Why steam is such a big help
Everyone knows that steam helps a lot with ironing. But only a few know why and how. Read the below and get enlightened about this rather hot topic.
What is ironing, anyway? It is the reshaping of textile fabric from wrinkled to smooth. Simple enough on the surface, quite interesting when you look closely: The heat of the iron loosens the connection between the molecule-chains in the fibres. The pressure of the soleplate then reshapes the fabric, and when it cools down, the connections between the molecule-chains rebuild. So what was a stubborn crease is now smooth and will stay that way (until it is worn and washed again…).
Steam speeds up heating up
Compared to "dry" ironing, using steam speeds up the heating up of the fabric considerably. The reason is that steam transports heat quicker than dry air, so the heat permeates the fabric a lot faster and deeper with steam. This is another way of saying that with steam, you iron faster.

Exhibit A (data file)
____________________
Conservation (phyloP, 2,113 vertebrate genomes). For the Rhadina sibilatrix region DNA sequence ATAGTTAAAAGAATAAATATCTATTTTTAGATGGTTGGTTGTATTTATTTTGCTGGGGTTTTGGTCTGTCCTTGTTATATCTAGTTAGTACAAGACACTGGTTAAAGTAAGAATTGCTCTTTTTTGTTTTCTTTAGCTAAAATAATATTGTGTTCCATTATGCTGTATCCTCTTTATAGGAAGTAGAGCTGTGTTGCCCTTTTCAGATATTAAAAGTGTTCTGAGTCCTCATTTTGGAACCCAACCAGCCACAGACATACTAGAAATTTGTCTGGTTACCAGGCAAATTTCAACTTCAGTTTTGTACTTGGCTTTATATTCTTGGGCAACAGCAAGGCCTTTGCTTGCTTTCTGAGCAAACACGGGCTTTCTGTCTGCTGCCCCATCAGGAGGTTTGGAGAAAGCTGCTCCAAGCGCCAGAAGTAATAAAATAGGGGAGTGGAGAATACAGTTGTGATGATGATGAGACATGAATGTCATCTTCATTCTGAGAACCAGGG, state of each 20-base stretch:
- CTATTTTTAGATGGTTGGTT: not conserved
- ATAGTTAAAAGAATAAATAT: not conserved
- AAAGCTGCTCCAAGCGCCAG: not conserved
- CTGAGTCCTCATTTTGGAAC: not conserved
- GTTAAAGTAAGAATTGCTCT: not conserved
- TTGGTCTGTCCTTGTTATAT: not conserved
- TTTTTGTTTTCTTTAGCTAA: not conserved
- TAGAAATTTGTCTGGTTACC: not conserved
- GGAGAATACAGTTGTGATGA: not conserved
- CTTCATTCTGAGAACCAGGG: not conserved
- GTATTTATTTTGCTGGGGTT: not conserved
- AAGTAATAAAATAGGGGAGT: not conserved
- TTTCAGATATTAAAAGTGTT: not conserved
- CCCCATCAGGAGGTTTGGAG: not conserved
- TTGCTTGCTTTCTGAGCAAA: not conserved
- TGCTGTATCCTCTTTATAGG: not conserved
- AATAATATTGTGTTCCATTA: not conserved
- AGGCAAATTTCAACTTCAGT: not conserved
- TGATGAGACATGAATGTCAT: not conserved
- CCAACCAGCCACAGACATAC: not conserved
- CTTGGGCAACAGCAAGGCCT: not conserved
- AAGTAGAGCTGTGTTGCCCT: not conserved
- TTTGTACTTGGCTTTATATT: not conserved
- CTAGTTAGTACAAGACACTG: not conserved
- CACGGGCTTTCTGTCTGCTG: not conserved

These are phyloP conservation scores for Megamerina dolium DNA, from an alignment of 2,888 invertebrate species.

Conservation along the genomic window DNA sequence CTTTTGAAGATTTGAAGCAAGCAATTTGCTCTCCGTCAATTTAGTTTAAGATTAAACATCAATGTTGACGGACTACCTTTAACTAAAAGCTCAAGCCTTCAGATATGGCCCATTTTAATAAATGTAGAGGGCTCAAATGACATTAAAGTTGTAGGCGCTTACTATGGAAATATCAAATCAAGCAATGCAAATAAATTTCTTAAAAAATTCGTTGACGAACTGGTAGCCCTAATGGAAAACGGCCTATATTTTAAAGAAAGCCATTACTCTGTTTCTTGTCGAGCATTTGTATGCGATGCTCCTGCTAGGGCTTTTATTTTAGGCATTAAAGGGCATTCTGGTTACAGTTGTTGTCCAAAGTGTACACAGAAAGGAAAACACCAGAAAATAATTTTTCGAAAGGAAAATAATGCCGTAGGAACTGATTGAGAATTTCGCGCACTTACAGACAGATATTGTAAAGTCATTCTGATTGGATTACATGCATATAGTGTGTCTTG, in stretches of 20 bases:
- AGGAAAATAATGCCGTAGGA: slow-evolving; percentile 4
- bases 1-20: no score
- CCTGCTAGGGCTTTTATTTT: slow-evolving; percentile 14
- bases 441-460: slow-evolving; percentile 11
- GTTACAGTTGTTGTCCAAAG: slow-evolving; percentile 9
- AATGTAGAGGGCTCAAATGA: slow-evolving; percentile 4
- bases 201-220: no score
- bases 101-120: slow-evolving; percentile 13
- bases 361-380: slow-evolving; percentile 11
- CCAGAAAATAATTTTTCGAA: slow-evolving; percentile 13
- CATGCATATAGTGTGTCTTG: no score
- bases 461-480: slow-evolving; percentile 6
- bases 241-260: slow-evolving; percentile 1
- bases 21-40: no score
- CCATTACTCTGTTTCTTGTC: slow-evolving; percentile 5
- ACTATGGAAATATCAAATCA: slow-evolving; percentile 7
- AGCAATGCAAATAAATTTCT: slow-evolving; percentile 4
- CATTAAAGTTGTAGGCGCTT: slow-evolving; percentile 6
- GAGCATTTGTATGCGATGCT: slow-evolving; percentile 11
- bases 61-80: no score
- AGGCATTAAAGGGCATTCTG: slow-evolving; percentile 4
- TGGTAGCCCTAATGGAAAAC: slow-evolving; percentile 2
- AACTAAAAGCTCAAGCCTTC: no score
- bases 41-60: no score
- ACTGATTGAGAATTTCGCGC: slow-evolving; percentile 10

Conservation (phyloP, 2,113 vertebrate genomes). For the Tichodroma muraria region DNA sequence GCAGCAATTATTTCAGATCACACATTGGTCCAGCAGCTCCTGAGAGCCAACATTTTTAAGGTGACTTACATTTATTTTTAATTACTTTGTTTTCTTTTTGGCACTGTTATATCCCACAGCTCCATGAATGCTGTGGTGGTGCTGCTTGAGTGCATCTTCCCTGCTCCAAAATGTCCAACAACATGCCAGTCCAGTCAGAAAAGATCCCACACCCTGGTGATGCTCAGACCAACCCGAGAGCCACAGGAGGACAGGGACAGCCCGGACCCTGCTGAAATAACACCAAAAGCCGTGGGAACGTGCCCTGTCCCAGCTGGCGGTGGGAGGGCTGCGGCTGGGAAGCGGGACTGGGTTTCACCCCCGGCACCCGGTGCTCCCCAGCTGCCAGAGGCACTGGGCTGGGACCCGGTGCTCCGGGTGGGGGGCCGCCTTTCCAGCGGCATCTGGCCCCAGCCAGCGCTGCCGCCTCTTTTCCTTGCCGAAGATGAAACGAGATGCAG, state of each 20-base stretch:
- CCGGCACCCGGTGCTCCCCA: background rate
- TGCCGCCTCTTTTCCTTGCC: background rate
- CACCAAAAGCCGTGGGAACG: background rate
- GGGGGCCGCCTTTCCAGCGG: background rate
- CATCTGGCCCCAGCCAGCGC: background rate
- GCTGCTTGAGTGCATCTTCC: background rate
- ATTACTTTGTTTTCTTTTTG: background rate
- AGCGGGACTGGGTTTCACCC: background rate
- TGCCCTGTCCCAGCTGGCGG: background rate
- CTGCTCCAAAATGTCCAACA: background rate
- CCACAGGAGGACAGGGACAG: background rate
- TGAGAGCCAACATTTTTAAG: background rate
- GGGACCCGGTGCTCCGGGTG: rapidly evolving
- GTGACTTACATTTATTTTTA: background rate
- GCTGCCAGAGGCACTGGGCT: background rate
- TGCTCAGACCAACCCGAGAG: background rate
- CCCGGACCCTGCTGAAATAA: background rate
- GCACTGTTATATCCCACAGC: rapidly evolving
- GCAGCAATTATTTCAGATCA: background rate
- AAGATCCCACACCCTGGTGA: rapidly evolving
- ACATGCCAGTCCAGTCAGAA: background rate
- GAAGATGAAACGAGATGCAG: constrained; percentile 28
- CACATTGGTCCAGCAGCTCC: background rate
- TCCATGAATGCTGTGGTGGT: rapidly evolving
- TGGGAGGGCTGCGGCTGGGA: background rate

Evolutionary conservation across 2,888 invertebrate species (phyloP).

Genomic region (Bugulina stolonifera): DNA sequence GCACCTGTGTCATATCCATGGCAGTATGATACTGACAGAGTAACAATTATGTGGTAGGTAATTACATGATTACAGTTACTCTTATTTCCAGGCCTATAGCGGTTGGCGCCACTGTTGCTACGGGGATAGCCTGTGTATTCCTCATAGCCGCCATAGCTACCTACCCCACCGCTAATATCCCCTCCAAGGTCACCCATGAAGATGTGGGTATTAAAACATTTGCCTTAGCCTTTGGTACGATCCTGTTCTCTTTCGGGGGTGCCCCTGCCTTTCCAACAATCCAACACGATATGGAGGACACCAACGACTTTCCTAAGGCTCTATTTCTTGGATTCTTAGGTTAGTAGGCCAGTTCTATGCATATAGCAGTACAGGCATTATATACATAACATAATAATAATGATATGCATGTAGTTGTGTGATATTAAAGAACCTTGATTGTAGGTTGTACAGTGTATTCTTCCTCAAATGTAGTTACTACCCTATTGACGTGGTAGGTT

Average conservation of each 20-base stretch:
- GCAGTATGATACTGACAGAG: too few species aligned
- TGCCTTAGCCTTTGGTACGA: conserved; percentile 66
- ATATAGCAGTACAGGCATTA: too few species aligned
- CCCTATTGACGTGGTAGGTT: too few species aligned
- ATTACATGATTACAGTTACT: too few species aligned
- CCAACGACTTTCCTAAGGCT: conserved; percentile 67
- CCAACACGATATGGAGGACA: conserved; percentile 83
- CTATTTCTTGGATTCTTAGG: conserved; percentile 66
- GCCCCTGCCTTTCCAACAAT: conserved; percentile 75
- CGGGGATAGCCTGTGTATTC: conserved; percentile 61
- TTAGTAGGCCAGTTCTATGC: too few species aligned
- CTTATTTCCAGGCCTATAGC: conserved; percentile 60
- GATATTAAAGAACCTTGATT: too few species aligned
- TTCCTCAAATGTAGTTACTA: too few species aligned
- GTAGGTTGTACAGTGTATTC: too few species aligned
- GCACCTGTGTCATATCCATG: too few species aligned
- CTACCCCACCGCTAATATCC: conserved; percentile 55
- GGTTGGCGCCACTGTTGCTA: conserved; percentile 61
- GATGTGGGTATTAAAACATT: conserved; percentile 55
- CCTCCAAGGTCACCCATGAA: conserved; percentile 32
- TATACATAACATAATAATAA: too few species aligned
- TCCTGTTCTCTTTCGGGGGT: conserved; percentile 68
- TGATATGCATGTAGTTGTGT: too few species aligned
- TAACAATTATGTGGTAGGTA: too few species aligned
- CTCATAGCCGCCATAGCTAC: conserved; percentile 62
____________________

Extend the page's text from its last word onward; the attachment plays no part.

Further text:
Steam is not only a highly efficient mode of transport of heat. Steam is water turned to gas and normally contains tiny water droplets - that is what you see when steam comes from your steam iron. So steam is also transporting moisture into the fabric, which is essential for natural materials like cotton.
Not all water boils at 100°C
We all learned at school that 100°C is the temperature at which water boils and turns to steam. This is still true, but only applies to normal atmospheric pressure at sea level. So if you don’t live somewhere on the top of the world the steam coming out of your iron has 100°C. In a steam generator iron, steam is generated under pressure in a separate unit. And the higher the pressure here, the later the water boils and the hotter the steam: steam generated at 5 bar has already 150°C. So the higher pressure makes the steam hotter and lets it permeate the fabric faster and deeper.
That was enough physics for today, thank you for reading this far.